N.Y. Gov aims to halt industry-physician conflicts of interest
N.Y. Governor David Paterson
Image source: www.state.ny.us/governor
In an attempt to put the kibosh on pharmaceutical manufacturers who attempt to influence doctors and other prescribers with gifts and payments, New York Governor David A. Paterson has put forth nearly 10 pages of legislation in the 2010-2011 N.Y. State Executive Budget to help hinder these pay outs.

Outlined in the Health and Mental Hygiene portion of the bill, the document states that pharmaceutical companies “shall not offer or provide, and no healthcare professionals should accept” financial support, “tangible or intangible goods,” or any payment in cash or cash equivalents from pharmaceutical companies or manufacturers.

In addition, the legislation would prohibit drug companies from donating money to medical education programs in the state unless they have “separated continuing medical education grant-making functions from its sales and marketing departments and do not permit their sales and marketing departments to have any involvement in continuing medical education grant-making activities.”

Pharmaceutical companies that violate these guidelines could be fined $15,000 to $250,000 per violation. Healthcare professionals who violate the provisions could be slapped with fines of $5,000 to $10,000.

In May 2008, Paterson proposed legislation that would ban gifts and payments from drug companies in excess of $50 per year. In addition, the bill would have required practitioners and other healthcare professionals to disclose information of financial relationships with these companies to add further transparency to the system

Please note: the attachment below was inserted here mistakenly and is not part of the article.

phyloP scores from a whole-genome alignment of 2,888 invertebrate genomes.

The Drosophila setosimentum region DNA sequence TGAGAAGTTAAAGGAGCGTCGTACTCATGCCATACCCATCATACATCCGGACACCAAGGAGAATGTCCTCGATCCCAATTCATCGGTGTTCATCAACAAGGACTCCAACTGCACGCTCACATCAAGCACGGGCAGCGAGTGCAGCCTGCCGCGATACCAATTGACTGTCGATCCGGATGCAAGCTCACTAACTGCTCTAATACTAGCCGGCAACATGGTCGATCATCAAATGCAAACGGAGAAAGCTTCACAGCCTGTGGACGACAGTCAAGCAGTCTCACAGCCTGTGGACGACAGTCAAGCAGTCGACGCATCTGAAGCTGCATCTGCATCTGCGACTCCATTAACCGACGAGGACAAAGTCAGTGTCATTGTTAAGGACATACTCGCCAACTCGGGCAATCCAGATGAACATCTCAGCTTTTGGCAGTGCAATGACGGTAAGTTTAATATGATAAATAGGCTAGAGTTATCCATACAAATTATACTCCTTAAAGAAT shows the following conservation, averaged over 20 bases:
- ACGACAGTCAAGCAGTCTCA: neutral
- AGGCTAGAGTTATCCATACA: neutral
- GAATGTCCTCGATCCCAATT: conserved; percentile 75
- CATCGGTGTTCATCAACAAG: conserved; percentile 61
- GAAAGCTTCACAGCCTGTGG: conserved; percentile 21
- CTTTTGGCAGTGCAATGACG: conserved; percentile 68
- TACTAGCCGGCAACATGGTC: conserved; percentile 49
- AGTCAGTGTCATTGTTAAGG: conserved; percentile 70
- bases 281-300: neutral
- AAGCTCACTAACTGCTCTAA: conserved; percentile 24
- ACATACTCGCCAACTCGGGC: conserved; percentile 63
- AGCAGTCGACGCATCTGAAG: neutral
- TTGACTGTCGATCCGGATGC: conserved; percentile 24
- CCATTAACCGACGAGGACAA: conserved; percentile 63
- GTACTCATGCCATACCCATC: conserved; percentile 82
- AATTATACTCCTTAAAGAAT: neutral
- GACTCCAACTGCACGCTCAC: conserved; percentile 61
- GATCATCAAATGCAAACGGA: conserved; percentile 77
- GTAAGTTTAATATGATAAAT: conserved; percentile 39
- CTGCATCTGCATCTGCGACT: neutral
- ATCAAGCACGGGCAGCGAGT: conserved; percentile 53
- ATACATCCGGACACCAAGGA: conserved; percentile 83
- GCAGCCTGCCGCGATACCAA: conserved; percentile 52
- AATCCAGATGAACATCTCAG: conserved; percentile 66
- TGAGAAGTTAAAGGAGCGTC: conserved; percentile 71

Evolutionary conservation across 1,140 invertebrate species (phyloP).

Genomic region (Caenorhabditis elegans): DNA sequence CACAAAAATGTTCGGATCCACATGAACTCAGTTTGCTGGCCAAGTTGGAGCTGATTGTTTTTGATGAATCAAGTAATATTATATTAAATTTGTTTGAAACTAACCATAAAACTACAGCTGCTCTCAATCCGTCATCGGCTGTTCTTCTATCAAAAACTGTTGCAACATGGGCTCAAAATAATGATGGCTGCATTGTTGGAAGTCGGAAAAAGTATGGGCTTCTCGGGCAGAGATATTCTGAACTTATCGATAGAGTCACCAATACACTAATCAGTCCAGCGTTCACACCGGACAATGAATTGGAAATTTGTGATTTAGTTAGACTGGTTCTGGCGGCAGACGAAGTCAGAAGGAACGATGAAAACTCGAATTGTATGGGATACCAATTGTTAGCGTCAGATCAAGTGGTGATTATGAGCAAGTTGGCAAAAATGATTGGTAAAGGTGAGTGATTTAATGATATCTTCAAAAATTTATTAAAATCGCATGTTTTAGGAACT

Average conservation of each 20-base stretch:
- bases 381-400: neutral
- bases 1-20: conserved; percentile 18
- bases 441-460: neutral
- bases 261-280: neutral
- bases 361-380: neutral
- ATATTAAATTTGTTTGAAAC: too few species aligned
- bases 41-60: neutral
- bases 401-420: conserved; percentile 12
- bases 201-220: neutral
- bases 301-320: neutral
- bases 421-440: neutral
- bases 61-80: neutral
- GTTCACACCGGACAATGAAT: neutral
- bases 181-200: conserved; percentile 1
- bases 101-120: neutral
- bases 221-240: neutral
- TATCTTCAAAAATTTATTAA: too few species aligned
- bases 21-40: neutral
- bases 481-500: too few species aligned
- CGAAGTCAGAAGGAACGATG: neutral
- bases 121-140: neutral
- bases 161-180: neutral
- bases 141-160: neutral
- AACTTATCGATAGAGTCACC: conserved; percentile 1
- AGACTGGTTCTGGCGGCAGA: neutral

“I believe that the vast majority of doctors and other prescribers work very hard to make appropriate decisions in the interest of serving their patients, but studies show that gifts can have an influence – perhaps even unconsciously – on prescribing decisions,” said Paterson. “This legislation will allow practitioners to exercise their clinical judgment and make prescribing decisions free of this influence.”

A 2009 survey completed by an Institute of Medicine’s (IOM) Committee examined these conflicts of interests between healthcare professionals and drug companies. The survey results showed gifts from drug companies to physicians are “ubiquitous,” visits by drug company representatives are widespread, and many faculty members in the academic community receive funding from drug companies.

To prevent future conflicts of interest the committee offered the following recommendations:
  • Adopt and implement conflict-of-interest policies;
  • Strengthen disclosure policies and standardize disclosure content and formats;
  • Create a national program in connection with the U.S. Congress, drug companies and biotechnology companies to report company payments;
  • Restrict participation of researchers with conflicts of interest in research with human participants;
  • Reform financial relationships with industry in medical education;
  • Restrict industry funding and conflicts in clinical practice guideline development;
  • Provide education on conflicts of interest to medical students, residents and faculty of academic medical centers and teaching hospitals.

Paterson joins other states like Vermont, Minnesota, Maine and Massachusetts that have offered recommendations to limit these conflicts. Most recently New Jersey Attorney General Anne Milgram recommended banning doctors from accepting gifts from drug companies.